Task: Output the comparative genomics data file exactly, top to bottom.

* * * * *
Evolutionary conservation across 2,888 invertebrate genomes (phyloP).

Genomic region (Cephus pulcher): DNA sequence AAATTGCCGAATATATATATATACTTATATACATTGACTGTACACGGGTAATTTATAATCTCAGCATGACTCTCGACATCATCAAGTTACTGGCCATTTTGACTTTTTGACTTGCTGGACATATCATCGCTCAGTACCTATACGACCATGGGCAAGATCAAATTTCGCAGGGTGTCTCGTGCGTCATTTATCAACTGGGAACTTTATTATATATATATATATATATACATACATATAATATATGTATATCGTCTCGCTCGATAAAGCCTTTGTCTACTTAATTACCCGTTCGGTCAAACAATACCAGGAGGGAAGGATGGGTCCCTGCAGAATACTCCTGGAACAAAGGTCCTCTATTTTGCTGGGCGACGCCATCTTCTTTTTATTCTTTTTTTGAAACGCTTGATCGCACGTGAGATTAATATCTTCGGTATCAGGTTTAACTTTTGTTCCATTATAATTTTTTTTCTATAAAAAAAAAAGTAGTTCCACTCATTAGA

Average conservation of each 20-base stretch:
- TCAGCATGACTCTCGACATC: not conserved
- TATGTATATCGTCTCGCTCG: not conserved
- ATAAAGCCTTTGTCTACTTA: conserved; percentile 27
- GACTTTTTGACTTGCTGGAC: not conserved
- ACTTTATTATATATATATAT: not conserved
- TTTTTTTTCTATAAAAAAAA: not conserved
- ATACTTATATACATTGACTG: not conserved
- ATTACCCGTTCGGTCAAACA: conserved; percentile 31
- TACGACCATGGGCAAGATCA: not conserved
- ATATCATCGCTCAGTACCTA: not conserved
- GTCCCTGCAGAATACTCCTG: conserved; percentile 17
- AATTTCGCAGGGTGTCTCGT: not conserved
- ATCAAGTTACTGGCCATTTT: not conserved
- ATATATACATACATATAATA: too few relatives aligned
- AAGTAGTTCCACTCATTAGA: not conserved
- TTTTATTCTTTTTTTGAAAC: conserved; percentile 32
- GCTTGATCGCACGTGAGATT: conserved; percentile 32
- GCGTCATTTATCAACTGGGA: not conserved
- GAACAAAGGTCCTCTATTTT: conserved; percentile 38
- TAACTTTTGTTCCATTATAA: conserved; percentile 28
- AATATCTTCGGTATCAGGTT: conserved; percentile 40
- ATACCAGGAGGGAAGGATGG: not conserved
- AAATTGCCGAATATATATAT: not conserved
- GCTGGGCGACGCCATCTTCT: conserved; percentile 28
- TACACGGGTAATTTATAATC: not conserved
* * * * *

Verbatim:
Evolutionary conservation across 2,888 invertebrate genomes (phyloP).

Genomic region (Cephus pulcher): DNA sequence AAATTGCCGAATATATATATATACTTATATACATTGACTGTACACGGGTAATTTATAATCTCAGCATGACTCTCGACATCATCAAGTTACTGGCCATTTTGACTTTTTGACTTGCTGGACATATCATCGCTCAGTACCTATACGACCATGGGCAAGATCAAATTTCGCAGGGTGTCTCGTGCGTCATTTATCAACTGGGAACTTTATTATATATATATATATATATACATACATATAATATATGTATATCGTCTCGCTCGATAAAGCCTTTGTCTACTTAATTACCCGTTCGGTCAAACAATACCAGGAGGGAAGGATGGGTCCCTGCAGAATACTCCTGGAACAAAGGTCCTCTATTTTGCTGGGCGACGCCATCTTCTTTTTATTCTTTTTTTGAAACGCTTGATCGCACGTGAGATTAATATCTTCGGTATCAGGTTTAACTTTTGTTCCATTATAATTTTTTTTCTATAAAAAAAAAAGTAGTTCCACTCATTAGA

Average conservation of each 20-base stretch:
- TCAGCATGACTCTCGACATC: not conserved
- TATGTATATCGTCTCGCTCG: not conserved
- ATAAAGCCTTTGTCTACTTA: conserved; percentile 27
- GACTTTTTGACTTGCTGGAC: not conserved
- ACTTTATTATATATATATAT: not conserved
- TTTTTTTTCTATAAAAAAAA: not conserved
- ATACTTATATACATTGACTG: not conserved
- ATTACCCGTTCGGTCAAACA: conserved; percentile 31
- TACGACCATGGGCAAGATCA: not conserved
- ATATCATCGCTCAGTACCTA: not conserved
- GTCCCTGCAGAATACTCCTG: conserved; percentile 17
- AATTTCGCAGGGTGTCTCGT: not conserved
- ATCAAGTTACTGGCCATTTT: not conserved
- ATATATACATACATATAATA: too few relatives aligned
- AAGTAGTTCCACTCATTAGA: not conserved
- TTTTATTCTTTTTTTGAAAC: conserved; percentile 32
- GCTTGATCGCACGTGAGATT: conserved; percentile 32
- GCGTCATTTATCAACTGGGA: not conserved
- GAACAAAGGTCCTCTATTTT: conserved; percentile 38
- TAACTTTTGTTCCATTATAA: conserved; percentile 28
- AATATCTTCGGTATCAGGTT: conserved; percentile 40
- ATACCAGGAGGGAAGGATGG: not conserved
- AAATTGCCGAATATATATAT: not conserved
- GCTGGGCGACGCCATCTTCT: conserved; percentile 28
- TACACGGGTAATTTATAATC: not conserved